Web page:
Blog posts compiling the Best Science Books lists 2013 have begun on John Dupuis' Confession of a Science Librarian blog. I find these good sources for reading and gifting thoughout the year. Enjoy!
If you haven't registered for ITeach 2014, it's time to put this on your calendar. Register for Jan. 9 Teaching Symposium.
Some AV materials are now available from some MOBIUS libraries. In addition to borrowing books from other MOBIUS libraries, WU students, faculty, and staff can request DVDs, CDs, audiobooks and other AV materials from participating institutions for a 10-day loan period. As part of the agreement, WU will also be loaning some of our AV materials to others. You request AV materials from MOBIUS the same way you do books. The local borrowing period for our AV materials has increased to 14 days. So you can check out DVDs, etc., owned by WU Libraries for two weeks now!
Don't miss Math Dept. Chair David Wright's 13-minute podcast in the People, Places and Ideas series: Musical Mathematics.
American Mathematical Society on Facebook posts very interesting and useful things, such as, what's new from the AMS Bookstore, meeting info, links to blog posts, and more. If you use Facebook, I strongly recommend you "Like" the AMS site so you get updates.
I recently saw this paper in a collection from Topics and Issues in Electronic Publishing, Klaus Kaiser,Steven Krantz, Bernd Wegner (Eds.) Joint Mathematics Meeting Special Session, San Diego, January, 2013: The Brave New World Of Open Access & Creative Commons: A Humanistic Experiment In Mathematical Publishing, by Gizem Karaali. I hadn't heard of this journal before so I went ahead and added it to the Math eJournals list:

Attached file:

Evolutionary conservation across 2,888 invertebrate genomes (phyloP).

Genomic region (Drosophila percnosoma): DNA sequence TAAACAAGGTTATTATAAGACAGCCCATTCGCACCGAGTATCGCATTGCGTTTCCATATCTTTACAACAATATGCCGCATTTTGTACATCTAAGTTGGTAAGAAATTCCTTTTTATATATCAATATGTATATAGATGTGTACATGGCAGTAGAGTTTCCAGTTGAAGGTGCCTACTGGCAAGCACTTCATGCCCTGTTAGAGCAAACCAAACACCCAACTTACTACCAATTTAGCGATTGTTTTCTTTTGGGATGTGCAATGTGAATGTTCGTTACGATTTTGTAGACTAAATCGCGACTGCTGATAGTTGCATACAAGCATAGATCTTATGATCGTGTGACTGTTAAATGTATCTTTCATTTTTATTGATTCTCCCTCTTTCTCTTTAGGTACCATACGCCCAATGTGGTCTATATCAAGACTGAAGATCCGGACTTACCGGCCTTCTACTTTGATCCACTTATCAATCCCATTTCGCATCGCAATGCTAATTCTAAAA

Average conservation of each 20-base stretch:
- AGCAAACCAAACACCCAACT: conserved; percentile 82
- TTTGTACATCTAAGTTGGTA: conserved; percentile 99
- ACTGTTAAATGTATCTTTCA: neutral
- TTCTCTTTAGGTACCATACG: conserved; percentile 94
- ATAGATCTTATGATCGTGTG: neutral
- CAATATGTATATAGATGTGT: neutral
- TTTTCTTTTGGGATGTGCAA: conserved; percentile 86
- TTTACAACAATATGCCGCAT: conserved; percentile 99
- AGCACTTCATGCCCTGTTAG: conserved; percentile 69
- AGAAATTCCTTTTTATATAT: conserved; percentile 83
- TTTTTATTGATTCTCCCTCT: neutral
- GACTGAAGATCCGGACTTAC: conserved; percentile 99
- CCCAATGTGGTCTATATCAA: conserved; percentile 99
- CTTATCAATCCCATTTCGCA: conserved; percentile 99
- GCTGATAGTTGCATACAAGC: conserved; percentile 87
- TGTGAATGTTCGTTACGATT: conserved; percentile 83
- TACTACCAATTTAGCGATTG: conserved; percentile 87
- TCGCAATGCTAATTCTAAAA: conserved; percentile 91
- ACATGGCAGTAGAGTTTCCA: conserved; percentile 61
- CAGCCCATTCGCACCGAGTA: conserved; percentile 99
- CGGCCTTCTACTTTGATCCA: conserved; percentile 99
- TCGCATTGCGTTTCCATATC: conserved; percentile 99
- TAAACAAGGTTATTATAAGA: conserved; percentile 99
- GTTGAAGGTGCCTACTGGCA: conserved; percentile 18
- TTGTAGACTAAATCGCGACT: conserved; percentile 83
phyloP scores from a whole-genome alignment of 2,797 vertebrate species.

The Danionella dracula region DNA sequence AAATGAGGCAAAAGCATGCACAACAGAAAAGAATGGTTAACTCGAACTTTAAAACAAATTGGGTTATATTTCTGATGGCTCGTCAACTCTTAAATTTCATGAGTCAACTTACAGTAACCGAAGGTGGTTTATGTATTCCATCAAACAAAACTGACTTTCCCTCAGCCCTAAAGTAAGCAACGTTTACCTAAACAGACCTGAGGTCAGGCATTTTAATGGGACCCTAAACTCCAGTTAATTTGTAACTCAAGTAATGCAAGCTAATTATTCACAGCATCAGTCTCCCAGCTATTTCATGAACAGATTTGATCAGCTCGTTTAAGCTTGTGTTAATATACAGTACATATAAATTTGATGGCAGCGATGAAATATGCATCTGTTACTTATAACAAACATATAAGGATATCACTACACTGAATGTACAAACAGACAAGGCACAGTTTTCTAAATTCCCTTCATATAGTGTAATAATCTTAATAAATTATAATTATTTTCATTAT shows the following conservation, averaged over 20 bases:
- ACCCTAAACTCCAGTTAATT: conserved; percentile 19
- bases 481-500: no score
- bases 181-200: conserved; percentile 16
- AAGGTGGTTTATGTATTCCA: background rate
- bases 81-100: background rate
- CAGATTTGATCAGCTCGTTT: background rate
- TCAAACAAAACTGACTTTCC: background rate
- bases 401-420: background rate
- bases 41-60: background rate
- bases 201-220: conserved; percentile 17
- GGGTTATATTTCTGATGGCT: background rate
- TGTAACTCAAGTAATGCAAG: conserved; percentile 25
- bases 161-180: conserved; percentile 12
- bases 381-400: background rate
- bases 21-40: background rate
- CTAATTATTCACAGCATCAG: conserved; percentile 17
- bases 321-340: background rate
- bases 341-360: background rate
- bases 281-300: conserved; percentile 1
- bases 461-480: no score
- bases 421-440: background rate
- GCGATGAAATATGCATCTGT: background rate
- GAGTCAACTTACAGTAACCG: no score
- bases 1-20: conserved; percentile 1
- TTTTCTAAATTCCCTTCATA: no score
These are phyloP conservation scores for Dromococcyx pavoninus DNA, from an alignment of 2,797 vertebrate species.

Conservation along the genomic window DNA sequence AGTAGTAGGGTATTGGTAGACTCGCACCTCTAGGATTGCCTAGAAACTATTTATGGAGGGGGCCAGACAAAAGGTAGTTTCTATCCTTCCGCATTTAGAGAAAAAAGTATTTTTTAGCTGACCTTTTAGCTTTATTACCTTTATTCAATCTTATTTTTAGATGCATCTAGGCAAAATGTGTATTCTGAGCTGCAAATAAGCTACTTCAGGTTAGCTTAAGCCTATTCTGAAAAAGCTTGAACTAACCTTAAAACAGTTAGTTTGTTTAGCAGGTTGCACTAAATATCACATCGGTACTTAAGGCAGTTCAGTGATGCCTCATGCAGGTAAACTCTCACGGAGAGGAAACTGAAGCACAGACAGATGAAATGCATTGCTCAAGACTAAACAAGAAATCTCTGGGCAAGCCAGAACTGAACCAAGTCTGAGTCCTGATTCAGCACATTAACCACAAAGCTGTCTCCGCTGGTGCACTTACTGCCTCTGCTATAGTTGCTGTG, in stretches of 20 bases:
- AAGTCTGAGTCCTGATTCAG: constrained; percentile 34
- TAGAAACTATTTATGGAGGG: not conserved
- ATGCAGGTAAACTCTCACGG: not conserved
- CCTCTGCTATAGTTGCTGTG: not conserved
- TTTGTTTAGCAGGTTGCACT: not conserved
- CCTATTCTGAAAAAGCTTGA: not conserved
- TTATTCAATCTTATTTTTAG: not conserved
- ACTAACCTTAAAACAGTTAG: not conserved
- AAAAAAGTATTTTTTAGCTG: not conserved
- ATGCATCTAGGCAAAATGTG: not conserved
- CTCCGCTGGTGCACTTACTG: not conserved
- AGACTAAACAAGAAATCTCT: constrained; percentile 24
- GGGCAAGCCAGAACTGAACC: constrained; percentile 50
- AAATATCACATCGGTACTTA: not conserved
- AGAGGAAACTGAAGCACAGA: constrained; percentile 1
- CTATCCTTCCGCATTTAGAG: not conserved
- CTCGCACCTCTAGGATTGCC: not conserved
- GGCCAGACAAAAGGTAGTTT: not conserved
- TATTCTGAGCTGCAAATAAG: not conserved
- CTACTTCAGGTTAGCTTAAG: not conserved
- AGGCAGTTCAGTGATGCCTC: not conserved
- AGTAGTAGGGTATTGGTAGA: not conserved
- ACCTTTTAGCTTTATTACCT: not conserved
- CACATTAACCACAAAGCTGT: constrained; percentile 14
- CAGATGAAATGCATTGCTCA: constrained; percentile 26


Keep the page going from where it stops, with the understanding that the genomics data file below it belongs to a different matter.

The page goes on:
Journal of Humanistic Mathematics | open access. (2011 - )
4 AMS journals now offer Article-level Social Sharing Metrics (altmetrics) on their sites. It's pretty easy to get this date on arXiv posts also. Just install the Almetric bookmarklet, go to the arXiv record and then click on the almetric.it bookmark for a quick report. I'm not sure anyone has really figured out how to use and compare these data yet, but most researchers agree that Journal Impact Factor has big problems when used to assess research (example Declaration on Research Assessment), so it is probably worthwhile to put alternative metrics on your radar.
I read the Retraction Watch blog to learn about problems in publishing and how they are handled. I don't see very many math papers retracted so thought I'd share this one: No, math prof, Google isn’t a proper literature search (and don’t plagiarize your dead mentor).
I continue to post on the Scholarly Communications @ WU blog. You might want to check out the posts from November there:
- Interesting news related to scholarly publishing and open access, Nov. 2013
- Google Book scanning is fair use and more on copyright
- Follow-up on Bohannon "sting"